“Circumstances mean that we have no choice but to let these women work in these kinds of jobs,” he said. “My basic salary of 250 Sudanese pounds [94 dollars] a month isn’t enough for someone with a family. This is why I let her work. She gets 13 pounds per week. This is barely enough to improve our lives, but it is better than nothing.

“I know this is not suitable work for a woman, but conditions force us. The security and economic situation remains a risk.”

The kind of work these Darfuri women are forced to do contravenes Sudan’s labour legislation.

“In Sudanese labour law, there is a provision to prevent the employment of women and children in arduous labour,” Omer Musa Omer, a lawyer in Nyala, said. “However, there is nothing in the text that provides for specific criminal responsibility for those that hire women.”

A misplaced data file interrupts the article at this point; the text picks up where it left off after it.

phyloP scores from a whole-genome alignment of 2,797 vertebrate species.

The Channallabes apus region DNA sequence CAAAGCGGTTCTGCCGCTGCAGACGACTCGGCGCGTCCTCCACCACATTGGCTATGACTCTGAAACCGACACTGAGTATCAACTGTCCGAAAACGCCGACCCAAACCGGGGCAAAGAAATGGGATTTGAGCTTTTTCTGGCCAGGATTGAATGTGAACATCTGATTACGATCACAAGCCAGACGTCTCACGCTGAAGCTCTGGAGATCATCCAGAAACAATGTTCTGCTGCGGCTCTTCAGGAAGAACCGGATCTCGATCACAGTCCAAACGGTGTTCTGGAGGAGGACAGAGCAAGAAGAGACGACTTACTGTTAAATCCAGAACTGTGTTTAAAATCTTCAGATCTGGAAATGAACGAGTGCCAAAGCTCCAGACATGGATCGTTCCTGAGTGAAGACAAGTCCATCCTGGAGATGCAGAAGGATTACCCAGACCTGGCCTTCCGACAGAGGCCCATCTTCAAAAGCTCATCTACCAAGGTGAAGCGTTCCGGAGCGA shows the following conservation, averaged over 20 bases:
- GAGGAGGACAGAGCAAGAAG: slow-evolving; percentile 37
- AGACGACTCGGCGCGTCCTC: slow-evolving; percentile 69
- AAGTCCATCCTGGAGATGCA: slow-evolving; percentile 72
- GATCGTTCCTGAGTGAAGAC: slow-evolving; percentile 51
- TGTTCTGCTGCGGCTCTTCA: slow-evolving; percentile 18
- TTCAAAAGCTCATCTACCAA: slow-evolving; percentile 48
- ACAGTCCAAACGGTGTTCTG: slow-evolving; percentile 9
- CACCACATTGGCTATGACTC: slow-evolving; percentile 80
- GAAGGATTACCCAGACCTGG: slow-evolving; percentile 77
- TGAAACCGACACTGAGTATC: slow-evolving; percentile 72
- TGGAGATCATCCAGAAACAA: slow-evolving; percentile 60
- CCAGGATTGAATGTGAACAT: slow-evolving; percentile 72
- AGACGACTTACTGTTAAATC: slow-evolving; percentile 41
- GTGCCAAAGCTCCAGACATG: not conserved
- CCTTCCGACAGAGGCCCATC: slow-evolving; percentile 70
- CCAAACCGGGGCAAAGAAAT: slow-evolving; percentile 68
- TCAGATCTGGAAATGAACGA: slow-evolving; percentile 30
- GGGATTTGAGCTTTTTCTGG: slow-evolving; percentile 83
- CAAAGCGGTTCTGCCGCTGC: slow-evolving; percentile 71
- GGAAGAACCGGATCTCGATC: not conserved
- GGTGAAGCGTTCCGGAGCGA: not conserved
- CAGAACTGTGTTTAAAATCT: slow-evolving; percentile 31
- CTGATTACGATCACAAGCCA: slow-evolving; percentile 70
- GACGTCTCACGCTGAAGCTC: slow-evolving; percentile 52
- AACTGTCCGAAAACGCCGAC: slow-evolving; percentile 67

The law bans the employment of women in occupations hazardous to their health, such as carrying heavy burdens. Women are also legally entitled to a paid break of at least an hour a day, and should not work more than five hours at a stretch.

Women interviewed by IWPR said these rules were broken all the time. There is little opportunity to seek redress through the courts, Omer said, because there is no framework for prosecuting employers. Nor are women likely to complain about their treatment, because they are unaware of their rights.

Adam Fadoul, an employer in the construction sector, defended the policy of hiring women.